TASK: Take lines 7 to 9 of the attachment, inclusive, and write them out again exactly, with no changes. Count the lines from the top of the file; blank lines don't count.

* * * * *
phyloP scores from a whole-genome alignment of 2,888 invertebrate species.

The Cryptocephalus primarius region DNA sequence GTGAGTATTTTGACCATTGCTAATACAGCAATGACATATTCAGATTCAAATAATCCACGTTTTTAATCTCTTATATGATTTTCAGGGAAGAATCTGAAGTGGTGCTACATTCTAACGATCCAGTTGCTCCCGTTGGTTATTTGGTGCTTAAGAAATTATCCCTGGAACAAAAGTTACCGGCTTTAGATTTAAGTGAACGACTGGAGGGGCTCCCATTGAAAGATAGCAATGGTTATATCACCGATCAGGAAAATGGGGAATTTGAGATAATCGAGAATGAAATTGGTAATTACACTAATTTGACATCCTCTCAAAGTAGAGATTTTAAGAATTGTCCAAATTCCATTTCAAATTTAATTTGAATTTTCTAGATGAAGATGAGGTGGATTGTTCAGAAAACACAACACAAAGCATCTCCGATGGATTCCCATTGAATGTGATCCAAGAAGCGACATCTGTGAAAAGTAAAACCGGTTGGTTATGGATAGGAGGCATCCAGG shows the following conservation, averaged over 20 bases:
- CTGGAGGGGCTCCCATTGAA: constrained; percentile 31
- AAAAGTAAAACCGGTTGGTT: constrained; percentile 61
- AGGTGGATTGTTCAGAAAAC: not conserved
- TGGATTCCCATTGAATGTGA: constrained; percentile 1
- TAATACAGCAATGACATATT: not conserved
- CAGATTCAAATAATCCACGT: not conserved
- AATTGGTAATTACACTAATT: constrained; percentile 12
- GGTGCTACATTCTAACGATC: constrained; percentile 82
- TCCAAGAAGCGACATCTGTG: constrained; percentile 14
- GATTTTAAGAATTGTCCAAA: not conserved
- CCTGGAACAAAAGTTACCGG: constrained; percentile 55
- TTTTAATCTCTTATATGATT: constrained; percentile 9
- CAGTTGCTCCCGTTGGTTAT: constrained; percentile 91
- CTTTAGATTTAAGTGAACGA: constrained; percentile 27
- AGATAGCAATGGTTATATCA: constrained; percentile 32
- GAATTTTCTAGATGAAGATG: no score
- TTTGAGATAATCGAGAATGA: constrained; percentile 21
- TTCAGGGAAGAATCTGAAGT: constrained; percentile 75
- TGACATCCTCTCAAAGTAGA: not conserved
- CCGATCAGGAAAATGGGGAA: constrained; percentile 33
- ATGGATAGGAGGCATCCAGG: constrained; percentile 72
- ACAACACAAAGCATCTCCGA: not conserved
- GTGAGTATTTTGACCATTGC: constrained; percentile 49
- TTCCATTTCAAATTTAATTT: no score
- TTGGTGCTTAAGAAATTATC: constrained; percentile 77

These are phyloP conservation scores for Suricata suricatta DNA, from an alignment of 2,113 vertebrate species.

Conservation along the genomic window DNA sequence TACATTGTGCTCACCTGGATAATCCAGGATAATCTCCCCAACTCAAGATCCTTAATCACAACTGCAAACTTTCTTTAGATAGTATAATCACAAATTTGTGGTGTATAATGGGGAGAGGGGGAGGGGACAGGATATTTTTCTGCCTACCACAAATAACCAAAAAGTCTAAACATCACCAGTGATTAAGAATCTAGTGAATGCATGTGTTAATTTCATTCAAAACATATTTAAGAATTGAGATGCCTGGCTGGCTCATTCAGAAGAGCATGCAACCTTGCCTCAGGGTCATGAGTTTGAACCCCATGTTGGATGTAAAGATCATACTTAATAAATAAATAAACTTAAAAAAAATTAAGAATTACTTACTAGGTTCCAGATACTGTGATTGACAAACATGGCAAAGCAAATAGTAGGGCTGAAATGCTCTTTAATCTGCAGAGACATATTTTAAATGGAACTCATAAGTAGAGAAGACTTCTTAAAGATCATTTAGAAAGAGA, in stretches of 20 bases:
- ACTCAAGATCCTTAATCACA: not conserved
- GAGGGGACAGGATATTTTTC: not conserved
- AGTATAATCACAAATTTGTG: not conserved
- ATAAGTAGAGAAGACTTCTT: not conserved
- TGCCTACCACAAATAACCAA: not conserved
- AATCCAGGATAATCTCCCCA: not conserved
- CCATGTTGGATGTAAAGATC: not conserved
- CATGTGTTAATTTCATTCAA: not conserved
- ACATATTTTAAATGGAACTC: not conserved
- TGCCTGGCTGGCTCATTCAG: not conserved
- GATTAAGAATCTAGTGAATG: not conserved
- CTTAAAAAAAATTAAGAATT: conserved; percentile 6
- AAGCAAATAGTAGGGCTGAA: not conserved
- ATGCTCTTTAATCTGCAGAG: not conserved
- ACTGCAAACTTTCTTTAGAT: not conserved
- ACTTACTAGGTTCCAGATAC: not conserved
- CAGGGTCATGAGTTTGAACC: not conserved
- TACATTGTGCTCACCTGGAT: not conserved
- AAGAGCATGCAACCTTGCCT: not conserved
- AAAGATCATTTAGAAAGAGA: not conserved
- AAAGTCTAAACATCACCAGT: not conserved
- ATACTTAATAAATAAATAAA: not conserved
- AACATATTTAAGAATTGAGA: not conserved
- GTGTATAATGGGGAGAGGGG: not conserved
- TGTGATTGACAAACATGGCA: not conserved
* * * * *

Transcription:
- TAATACAGCAATGACATATT: not conserved
- CAGATTCAAATAATCCACGT: not conserved
- AATTGGTAATTACACTAATT: constrained; percentile 12